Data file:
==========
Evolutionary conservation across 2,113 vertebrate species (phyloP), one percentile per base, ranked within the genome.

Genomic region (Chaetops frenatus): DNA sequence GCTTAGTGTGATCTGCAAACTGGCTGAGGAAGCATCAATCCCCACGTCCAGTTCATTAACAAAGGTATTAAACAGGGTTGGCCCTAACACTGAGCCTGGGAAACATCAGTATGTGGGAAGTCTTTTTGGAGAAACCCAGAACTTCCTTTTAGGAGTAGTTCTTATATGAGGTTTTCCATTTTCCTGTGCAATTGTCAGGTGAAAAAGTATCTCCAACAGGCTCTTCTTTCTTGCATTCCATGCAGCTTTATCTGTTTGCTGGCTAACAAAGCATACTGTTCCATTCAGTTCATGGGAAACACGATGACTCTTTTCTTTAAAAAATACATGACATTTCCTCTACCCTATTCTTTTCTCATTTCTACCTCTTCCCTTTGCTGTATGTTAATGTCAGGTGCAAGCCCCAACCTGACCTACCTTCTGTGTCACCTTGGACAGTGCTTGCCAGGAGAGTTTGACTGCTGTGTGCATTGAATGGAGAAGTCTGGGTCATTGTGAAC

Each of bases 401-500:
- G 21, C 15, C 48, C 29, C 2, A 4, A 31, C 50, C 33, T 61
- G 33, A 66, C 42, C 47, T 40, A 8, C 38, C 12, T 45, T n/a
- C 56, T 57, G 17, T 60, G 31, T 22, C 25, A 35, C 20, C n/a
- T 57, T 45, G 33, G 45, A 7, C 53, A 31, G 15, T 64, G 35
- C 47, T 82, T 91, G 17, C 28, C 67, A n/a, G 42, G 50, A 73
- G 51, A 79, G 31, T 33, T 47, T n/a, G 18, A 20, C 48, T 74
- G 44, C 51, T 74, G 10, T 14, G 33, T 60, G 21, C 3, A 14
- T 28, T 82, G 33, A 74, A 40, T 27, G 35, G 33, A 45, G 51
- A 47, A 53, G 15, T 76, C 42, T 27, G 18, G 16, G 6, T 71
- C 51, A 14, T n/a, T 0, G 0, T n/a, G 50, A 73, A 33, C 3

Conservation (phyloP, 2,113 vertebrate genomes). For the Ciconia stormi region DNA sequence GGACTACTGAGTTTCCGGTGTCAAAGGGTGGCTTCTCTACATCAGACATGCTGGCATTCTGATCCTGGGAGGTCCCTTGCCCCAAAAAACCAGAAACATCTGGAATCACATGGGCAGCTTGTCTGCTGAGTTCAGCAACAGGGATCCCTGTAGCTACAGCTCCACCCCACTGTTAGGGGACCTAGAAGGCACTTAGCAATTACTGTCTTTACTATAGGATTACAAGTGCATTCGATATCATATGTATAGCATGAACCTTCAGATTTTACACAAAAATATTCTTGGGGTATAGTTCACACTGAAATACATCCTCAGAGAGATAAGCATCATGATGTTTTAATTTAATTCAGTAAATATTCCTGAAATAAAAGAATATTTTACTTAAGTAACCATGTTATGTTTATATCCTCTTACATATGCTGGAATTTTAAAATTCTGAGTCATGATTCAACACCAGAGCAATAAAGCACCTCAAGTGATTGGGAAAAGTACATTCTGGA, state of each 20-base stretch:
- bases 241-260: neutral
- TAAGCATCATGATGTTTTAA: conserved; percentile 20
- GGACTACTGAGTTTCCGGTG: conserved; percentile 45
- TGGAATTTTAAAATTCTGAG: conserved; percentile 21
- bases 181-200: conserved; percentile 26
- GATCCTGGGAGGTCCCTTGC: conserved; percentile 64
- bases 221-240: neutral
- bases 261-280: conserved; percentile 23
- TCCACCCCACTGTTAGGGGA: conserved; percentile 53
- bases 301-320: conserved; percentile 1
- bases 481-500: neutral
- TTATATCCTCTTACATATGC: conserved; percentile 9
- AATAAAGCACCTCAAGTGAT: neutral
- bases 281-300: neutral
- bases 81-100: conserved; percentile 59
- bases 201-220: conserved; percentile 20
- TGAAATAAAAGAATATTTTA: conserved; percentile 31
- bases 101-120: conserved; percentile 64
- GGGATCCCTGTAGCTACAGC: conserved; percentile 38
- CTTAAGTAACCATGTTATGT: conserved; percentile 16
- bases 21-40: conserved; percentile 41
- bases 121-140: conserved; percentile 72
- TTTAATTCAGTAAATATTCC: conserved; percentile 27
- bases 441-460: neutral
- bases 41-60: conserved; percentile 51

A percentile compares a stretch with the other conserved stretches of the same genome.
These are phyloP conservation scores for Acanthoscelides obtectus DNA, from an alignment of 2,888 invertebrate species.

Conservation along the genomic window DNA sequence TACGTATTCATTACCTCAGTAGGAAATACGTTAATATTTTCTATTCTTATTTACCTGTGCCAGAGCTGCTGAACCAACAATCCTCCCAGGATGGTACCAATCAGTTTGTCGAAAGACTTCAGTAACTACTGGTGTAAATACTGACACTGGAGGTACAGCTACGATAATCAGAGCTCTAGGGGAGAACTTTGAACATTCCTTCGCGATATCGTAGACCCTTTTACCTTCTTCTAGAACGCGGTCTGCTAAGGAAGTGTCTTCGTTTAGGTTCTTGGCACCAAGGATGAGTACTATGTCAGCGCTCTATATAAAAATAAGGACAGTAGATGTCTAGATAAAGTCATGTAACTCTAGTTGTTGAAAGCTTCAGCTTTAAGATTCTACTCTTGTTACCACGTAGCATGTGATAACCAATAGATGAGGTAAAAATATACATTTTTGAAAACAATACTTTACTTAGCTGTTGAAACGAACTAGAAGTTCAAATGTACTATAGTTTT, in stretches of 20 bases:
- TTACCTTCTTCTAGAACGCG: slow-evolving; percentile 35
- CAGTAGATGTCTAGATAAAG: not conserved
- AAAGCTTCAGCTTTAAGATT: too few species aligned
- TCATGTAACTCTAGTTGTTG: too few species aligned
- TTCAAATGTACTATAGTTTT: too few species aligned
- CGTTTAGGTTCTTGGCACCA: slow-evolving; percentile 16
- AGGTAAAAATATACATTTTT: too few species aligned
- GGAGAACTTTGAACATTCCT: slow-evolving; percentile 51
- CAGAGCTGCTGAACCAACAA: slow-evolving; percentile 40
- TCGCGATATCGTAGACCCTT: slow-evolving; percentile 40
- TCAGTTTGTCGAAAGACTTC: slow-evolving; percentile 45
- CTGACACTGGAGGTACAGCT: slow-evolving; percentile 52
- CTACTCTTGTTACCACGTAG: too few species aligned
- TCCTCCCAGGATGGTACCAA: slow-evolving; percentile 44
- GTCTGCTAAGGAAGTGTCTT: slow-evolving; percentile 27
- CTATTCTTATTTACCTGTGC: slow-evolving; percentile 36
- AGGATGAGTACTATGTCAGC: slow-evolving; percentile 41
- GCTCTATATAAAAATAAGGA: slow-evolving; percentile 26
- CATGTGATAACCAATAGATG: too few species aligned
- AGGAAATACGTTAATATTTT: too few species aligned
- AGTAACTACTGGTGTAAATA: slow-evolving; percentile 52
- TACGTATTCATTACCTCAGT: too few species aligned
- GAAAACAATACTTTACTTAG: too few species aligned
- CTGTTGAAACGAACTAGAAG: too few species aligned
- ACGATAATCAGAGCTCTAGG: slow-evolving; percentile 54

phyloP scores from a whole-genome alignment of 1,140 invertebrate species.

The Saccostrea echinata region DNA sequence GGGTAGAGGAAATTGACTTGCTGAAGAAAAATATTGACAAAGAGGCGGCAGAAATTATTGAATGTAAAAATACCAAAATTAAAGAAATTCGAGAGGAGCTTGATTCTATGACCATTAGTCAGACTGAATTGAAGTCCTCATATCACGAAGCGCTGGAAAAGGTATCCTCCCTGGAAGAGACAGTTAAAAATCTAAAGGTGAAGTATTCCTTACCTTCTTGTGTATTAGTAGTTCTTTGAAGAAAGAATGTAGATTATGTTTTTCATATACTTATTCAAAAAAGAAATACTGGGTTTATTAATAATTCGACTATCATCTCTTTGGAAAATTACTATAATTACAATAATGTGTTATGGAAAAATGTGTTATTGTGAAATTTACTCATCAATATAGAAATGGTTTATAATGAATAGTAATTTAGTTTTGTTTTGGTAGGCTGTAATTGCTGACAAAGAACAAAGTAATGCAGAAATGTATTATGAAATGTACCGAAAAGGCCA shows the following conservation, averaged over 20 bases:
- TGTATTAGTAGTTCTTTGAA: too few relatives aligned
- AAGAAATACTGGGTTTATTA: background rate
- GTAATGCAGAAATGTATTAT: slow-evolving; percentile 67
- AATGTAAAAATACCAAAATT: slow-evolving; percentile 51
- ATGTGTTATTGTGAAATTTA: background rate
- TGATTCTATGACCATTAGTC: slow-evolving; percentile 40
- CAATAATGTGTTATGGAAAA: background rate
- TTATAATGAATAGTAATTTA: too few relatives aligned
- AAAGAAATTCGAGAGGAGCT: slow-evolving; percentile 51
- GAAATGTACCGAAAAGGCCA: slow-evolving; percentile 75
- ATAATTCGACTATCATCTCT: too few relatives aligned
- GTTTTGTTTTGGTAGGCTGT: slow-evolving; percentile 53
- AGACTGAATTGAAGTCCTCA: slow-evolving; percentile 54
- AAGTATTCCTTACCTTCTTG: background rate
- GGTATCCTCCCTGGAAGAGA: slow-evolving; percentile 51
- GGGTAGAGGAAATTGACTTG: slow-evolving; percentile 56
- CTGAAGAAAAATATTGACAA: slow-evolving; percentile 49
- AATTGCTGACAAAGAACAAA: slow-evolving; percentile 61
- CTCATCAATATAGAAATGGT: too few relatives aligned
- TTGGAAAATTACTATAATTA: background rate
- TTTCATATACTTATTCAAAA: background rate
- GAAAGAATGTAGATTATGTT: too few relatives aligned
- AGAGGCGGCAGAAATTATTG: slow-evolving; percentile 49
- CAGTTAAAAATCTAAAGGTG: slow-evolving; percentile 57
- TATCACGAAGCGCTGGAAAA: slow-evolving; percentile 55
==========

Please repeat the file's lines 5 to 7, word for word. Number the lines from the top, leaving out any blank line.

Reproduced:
- G 33, A 66, C 42, C 47, T 40, A 8, C 38, C 12, T 45, T n/a
- C 56, T 57, G 17, T 60, G 31, T 22, C 25, A 35, C 20, C n/a
- T 57, T 45, G 33, G 45, A 7, C 53, A 31, G 15, T 64, G 35